After receiving a few responses to my posting of the "National
Policy Analysis" article on impending invasive species
legislation, I realize the need to clarify that I was not sending
the article out for the purpose of wholly endorsing the positions
that are advanced.
While I do, in principle, agree that the conventional ecological
wisdom about invasive species is overly simplistic and often fails
to consider the overall consequences of aggressive control
measures, I also believe that many of the arguments advanced in
the article I sent are also overly simplistic and, in some cases,
just plain wrong.
What particularly irritates me, as someone who is objectively
interested in the ecology and utilization of water hyacinths, is
that the author uses the present tense when referring to hyacinth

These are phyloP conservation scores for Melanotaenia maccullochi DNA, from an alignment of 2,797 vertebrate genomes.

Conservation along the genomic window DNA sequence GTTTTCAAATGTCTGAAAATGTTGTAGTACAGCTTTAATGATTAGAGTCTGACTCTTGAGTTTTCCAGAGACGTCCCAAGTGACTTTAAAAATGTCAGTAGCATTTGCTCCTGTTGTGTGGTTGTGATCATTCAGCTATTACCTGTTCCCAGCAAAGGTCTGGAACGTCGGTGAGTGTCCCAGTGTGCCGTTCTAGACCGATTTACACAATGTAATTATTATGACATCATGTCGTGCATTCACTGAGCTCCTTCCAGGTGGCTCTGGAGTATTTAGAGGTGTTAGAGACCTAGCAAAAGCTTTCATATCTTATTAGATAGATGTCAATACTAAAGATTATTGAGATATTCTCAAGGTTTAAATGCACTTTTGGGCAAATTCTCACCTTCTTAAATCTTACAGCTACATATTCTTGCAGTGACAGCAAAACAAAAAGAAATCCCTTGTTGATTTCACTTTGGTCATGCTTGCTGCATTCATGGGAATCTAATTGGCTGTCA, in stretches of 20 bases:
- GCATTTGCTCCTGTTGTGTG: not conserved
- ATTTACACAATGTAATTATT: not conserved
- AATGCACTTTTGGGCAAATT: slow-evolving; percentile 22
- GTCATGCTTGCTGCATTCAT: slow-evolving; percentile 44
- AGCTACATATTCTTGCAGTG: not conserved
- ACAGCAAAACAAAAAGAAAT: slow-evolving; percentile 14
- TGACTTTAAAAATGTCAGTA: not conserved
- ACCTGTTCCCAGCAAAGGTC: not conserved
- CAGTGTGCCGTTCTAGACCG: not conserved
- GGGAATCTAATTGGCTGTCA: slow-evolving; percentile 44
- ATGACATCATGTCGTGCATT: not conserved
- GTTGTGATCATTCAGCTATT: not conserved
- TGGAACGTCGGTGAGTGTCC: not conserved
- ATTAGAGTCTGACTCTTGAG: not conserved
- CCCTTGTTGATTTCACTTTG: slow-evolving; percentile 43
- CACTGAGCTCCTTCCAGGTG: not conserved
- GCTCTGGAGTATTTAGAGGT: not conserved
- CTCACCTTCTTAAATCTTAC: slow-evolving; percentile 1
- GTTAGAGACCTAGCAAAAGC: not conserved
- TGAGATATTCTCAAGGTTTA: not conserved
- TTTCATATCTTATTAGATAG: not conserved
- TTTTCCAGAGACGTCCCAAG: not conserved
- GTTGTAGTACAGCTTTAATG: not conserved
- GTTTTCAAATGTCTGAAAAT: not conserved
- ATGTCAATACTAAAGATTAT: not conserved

utilization for tertiary treatment at several U.S. sewage plants -
thereby suggesting that these facilities are currently being used.
In reality, all of the hyacinth utilization programs referenced in
the paper have been discontinued, and a few haven't been
operational for 20-30 years. The story behind why these programs
were dismantled is interesting in and of itself and, ironically,
largely supports the author's general thesis. But rather than
doing thorough research on this, the author instead destroys his
own credibility by making a lazy and demonstrably false claim.
Perhaps the sad lesson embedded in this paper is that science
almost always loses when it is used for the express purpose of
advancing a political argument.
Ph.D. Candidate, Interdisciplinary Ecology
School of Natural Resources and the Environment
University of Florida
(352) 466-4549 - home office
(352) 328-1199 - cell
BioEnergy and Sustainable Technology Society